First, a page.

USD law school: Hawaiian Day party is offensive. Hawaiian state rep: No it's not.
The University of South Dakota Law School pressured the Student Bar Association to change the name of its Hawaiian Day party.
But a Hawaii state lawmaker says it's not insensitive or offensive at all.
The school said that the name could be interpreted as culturally insensitive.
The University of South Dakota allegedly pressured the Student Bar Association to change the name of its event from “Hawaiian day” to “Beach Day.” However, after first keeping leis in the program, USD later advised against wearing them, calling them “culturally insensitive.”
Now, a Hawaii state representative is accusing some at USD of having “their head stuck in a snowbank.”
Hawaii state Rep. Bob McDermott commented on the situation in a letter to the editor published by the University of South Dakota’s school newspaper, The Volante, and claimed that usage of the leis is not offensive, but honorable.
“The lei is a symbol of our Aloha spirit in Hawaii, inclusive and welcoming,” McDermott said. “One individual’s objection to its use at a festive event is both patronizing and an insult to our island tradition.”
“It is also a demonstration of ignorance about the cultural significance of the lei,” the state representative added.
McDermott continued by saying that the lei is typically used during joyous events and parties and that states and other parties, like the USD Student Bar Association, are welcome to participate in the tradition.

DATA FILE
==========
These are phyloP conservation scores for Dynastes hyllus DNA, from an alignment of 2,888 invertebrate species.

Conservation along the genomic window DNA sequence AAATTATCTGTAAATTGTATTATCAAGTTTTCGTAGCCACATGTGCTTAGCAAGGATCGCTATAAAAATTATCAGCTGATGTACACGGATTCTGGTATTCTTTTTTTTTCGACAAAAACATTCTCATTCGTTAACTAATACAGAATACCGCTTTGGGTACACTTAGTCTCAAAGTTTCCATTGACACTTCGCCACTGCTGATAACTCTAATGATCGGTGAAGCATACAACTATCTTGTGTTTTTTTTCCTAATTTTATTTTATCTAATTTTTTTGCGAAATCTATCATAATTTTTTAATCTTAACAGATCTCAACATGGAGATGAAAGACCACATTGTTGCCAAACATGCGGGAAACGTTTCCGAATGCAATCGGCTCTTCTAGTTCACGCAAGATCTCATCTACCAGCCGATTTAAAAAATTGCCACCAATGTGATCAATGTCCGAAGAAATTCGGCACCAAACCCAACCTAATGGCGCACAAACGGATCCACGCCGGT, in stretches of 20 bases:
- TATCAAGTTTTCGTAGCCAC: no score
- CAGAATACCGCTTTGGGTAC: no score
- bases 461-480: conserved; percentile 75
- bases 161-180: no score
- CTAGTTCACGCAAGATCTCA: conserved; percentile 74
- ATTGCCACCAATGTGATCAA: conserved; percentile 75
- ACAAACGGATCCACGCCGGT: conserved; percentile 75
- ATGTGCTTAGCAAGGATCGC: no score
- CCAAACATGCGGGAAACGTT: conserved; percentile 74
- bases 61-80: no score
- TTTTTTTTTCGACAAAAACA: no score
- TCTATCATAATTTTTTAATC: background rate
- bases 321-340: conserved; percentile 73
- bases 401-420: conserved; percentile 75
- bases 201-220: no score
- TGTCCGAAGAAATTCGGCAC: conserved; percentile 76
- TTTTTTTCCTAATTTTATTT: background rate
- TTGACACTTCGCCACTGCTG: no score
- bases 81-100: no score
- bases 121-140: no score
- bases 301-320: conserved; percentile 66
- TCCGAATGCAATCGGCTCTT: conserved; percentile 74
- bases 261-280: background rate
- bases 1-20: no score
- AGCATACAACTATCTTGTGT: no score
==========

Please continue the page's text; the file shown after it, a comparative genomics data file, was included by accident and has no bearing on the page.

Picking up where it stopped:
USD president Sheila Gestring said that USD has opened an investigation to determine if the law school interim administration broke the Board of Regents policy on free speech and intellectual diversity.
“Administrative censorship of student speech and expression is a serious matter and not something USD condones without compelling justification consistent with Board policy, such as a genuine threat,” Gestring said Saturday.
Kevin V. Schieffer, president of the South Dakota Board of Trustees, was pleased by Gestring opening the investigation, according to a press release.
“The board has made it very clear in policy that neither professors nor administrators can block or unduly interfere with free speech simply because some might find it offensive,” Schieffer said in the press release. “We do no service to our students by indoctrinating them with ‘political correctness’ run amok.”
The BOR’s general counsel, Nathan Lukkes, also sent a message to South Dakota university presidents stating that the board’s policy does protect “offensive, bigoted, or otherwise distasteful” speech, according to the Argus Leader.
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